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2004-11-20

Scobleizer: Defending Ballmer

Scobleizer: Microsoft Geek Blogger

Hmmm.

Fundamentally, I think Scoble gets it. It's certainly heartening that he's ambivalent about the issue. There's an space between patents and no patents that we should all strive to achieve. No investors means no money, no money means no inovation, no jobs, no new gadgets or software, and that's bad. No openness means you can only get any specific function from one vendor, and that's bad. It's one thing to protect the code that you've paid people to write, and I don't really have a problem with that - I'm tremendously glad that not every one does it, but it's OK if you feel you need to do it. But patenting clicking a button in a web page or asking for help from another application or other functional ideas is patently (ha ha) ridiculous.

If I see a cool function in a piece of software and I spend the time to parse out a way to do it with my own code then I ought to be able to do so. To say otherwise would be like saying that since Farenheit 451 is largely about book burning no one else can write a book about book burning without being sued. Fewer functional patents benefit both open and closed models, and there's still plenty of money to be made by doing it earlier, or better, or offering more support or integration.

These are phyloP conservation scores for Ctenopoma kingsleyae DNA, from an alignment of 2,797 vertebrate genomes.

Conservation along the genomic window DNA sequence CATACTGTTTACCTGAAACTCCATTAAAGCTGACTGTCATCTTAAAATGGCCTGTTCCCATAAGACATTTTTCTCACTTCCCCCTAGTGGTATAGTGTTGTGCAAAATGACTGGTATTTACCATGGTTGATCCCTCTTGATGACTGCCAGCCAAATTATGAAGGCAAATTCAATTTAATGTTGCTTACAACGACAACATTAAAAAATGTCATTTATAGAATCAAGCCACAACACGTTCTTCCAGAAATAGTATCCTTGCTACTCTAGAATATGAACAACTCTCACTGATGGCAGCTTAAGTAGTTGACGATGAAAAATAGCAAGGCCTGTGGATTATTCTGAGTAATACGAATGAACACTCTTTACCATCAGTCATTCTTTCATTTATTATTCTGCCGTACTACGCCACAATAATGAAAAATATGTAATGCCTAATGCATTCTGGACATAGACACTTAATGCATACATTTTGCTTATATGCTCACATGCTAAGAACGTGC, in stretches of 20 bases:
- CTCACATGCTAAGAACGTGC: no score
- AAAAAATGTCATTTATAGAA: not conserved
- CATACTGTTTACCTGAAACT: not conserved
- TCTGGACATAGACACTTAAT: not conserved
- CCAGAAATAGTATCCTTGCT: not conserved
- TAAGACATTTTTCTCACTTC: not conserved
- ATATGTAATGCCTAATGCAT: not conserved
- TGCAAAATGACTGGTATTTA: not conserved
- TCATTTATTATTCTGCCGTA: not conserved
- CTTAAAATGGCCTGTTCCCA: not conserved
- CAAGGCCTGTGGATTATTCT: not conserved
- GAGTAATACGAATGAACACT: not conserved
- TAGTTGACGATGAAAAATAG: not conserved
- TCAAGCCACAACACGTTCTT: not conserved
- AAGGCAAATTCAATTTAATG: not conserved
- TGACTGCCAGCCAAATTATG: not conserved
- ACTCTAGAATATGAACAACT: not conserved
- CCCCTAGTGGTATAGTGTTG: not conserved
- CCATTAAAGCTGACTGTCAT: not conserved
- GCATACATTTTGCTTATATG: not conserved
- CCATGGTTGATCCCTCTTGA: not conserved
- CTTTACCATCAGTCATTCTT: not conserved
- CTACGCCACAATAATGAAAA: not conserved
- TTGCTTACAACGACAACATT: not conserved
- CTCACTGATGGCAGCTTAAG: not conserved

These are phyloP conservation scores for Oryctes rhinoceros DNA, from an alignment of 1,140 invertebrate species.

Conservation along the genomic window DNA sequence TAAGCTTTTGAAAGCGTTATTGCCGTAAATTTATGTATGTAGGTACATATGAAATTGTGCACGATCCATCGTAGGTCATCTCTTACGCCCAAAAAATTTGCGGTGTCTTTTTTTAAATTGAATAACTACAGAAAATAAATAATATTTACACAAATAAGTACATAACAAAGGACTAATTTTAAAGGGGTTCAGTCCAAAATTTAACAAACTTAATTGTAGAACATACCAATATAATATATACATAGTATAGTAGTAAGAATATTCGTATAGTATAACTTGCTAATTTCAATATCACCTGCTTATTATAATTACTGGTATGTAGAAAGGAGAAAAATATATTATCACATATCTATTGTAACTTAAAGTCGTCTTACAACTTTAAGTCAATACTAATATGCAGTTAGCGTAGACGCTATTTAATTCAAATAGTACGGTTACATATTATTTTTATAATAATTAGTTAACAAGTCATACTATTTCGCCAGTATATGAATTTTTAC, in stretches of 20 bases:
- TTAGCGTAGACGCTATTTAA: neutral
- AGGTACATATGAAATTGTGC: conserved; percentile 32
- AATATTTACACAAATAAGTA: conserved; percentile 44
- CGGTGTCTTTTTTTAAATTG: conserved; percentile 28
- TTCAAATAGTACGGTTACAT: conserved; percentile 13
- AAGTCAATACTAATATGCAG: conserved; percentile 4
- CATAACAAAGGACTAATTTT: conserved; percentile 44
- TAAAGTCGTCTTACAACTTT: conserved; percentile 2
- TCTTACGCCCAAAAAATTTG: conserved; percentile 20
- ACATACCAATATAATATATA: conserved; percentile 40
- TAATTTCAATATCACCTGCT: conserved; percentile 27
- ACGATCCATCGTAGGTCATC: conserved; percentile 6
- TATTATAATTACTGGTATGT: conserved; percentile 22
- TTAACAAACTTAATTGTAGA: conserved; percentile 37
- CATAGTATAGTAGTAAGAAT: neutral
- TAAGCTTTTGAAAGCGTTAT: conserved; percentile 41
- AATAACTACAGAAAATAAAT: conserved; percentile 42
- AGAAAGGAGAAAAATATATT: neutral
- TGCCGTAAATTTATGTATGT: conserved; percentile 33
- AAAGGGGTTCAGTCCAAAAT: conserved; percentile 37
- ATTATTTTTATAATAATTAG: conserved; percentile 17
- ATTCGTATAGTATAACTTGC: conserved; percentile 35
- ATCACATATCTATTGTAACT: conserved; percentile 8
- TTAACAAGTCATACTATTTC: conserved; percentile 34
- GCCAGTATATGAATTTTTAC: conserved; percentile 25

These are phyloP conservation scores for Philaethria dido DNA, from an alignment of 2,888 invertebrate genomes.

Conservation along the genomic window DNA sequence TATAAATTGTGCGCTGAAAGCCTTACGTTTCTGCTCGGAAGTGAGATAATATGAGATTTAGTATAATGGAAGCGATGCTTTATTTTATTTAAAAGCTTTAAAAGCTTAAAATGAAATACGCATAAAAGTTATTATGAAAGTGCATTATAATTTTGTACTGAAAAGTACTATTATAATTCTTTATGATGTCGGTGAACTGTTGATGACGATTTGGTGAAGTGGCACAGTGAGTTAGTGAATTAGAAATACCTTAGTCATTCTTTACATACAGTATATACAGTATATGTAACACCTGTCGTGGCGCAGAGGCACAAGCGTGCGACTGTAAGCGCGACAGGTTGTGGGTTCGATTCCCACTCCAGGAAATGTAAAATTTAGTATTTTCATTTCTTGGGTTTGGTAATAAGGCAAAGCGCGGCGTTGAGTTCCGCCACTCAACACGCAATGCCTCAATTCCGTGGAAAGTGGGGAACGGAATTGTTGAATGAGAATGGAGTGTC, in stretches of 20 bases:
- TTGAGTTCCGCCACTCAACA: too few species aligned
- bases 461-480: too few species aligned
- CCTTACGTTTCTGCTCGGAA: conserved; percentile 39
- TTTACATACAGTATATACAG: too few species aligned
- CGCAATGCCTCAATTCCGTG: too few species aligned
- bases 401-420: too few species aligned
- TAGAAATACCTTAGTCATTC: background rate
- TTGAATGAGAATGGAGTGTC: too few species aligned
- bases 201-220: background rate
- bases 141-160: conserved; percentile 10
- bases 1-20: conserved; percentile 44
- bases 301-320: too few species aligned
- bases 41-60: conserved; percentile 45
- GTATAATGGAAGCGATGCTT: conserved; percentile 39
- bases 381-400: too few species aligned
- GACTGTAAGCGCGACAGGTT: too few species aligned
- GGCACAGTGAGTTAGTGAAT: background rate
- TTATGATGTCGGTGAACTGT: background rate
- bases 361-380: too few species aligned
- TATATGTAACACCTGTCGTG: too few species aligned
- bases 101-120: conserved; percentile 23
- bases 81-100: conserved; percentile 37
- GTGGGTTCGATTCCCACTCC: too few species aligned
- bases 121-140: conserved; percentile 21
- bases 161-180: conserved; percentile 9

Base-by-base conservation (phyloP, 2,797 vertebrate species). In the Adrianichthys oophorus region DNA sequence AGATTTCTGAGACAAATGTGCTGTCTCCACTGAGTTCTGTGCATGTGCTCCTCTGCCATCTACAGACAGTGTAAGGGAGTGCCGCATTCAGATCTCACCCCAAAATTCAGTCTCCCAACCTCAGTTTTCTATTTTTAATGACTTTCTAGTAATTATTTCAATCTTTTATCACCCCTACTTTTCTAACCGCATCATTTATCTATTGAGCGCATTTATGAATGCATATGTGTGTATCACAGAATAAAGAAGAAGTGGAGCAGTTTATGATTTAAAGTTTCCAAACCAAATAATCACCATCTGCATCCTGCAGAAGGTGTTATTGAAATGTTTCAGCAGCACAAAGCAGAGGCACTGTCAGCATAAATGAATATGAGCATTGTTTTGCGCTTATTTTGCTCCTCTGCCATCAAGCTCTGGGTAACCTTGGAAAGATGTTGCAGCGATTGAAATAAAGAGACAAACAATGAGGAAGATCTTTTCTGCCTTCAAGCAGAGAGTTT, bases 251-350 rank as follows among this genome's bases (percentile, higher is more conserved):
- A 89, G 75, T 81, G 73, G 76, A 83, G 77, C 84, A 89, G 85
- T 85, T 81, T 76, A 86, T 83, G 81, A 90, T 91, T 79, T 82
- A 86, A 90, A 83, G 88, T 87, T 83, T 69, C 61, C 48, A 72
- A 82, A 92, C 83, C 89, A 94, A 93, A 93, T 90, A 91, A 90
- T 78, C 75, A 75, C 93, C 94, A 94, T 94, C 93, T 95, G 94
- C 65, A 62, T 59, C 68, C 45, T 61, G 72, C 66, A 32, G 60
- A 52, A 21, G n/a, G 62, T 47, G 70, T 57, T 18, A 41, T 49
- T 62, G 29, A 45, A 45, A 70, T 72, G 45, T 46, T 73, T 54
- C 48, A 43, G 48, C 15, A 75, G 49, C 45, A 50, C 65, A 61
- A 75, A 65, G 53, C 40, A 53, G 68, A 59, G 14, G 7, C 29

It's Steve Ballmer that doesn't get it. Threats and FUD will lose you customers - even his source for the statements he made apparently disagrees with him (Author of Linux Patent Study Says Ballmer Got It Wrong). C'mon, Steve, get with the program. Microsoft doesn't need to threaten customers, it needs to win them over by proving it can do things better, faster, and more securly than it's open source rivals. And it needs to realize that having the competitors out there will make Microsoft do better work in the long run. Accept the competition, respect it, and it will make you better over all. Belittle it and you end up looking little yourself. Microsoft has problems in its own closet, and a case like the Kodak vs. Java case could be on Microsoft's horizon as well.

Excerpts from Steve Ballmer's statements can be seen here. Additionally, I do believe that this is all a little overblown...

More resources:
Software Patents Gone Bad
The Public Patent Foundation
Smalltalk Tidbits, Industry Rants: Protecting investment???
Software patents
KasLog » Scoble Replaced by Lawyer?

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